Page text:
Guilty or Not Guilty – Mind Your Language

Guilty or Not Guilty” is the fifth episode of the third season of Mind Your Language. It was first broadcast on the 24th November 1979.


Miss Courtney is to serve on the magistrates. Case 1 is put back until after lunch so she is to take case 2 and the accused are none other than Mr. Brown’s students. This shocks Miss Courtney, as she recognises them and all these students in the dock as the cases were committed collectively.

Mr. Brown himself comes to court to speak on the students’ behalf. He paired them up and asked them to visit various places to improve their English, and each pair – Su-Lee and Taro, Ranjeet and Jamila, Juan and Max, Giovanni and Danielle, Anna and Ali – made some mischief in public that caused them to end up in court. The students tell their individual stories, and in the end, their lack of English and a speech by Mr. Brown gets them off.


(Giovanni and Danielle are having a look around London Weekend Studios and end up on the set of Russell Harty’s show.)

Giovanni: Scusi! Hey, I know you. It’s Michael Parkington!

Danielle: No, it’s not. It’s Eamonn Andrews!

Giovanni: Your honour, I rest-a my bag.

Mr. Brown: No, no, no, Giovanni, you rest your case!

Giovanni: Okey cokey, I rest-a my bag and-a my case!

Jamila: I am be swear to tell the obsolete truth, and nothing but the obsolete truth.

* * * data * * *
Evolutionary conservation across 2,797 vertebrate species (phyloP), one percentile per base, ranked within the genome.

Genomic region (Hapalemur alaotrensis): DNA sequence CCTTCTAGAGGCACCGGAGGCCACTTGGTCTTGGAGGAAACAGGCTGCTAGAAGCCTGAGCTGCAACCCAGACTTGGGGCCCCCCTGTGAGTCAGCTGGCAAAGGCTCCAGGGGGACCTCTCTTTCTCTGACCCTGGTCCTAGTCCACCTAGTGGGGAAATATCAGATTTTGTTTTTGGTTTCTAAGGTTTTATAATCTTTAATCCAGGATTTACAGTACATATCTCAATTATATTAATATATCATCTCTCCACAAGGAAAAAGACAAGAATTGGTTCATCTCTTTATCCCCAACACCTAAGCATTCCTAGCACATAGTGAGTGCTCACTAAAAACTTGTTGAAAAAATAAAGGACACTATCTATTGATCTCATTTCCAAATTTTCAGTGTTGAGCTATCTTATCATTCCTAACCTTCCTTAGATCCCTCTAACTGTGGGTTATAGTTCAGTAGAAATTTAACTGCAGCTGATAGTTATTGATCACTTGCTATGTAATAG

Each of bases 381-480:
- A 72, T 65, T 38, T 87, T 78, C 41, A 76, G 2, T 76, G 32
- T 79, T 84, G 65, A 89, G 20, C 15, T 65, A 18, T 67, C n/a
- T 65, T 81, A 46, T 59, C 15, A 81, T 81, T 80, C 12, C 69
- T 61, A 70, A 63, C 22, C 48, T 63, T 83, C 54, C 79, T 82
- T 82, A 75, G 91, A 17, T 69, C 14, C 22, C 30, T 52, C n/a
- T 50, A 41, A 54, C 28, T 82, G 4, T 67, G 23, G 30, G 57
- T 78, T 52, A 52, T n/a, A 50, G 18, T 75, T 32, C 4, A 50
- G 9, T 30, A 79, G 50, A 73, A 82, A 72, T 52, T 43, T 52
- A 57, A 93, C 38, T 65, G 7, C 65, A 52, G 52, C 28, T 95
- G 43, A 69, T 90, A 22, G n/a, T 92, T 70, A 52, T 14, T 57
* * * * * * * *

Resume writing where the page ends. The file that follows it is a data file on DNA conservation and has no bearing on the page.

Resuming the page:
• Dickie Davies and Russell Harty make cameo appearances in this episode while the police are chasing Giovanni and Danielle through London Weekend Studios.
    • When Giovanni mistakes Russell Harty for “Michael Parkington”, it’s likely that he means to say “Michael Parkinson” instead.
  • The zoo attendant is played by Harry Littlewood, who also plays the supermarket manager in “The Best Things in Life” and Henshawe in Season 4.
  • Josh MacRae’s “Messing About on the River” and a cover of Tom Paxton’s “Goin’ to the Zoo” can be heard in this episode (during the scenes with Ranjeet and Jamila at the River Thames and Ali and Anna at the zoo, respectively).
  • Miss Courtney calls Mr. Brown “Petrocelli” after hearing him speak in his students’ defence. This is a reference to Barry Newman’s character in the American legal drama of the same name.
  • This episode is not included in the home video release.

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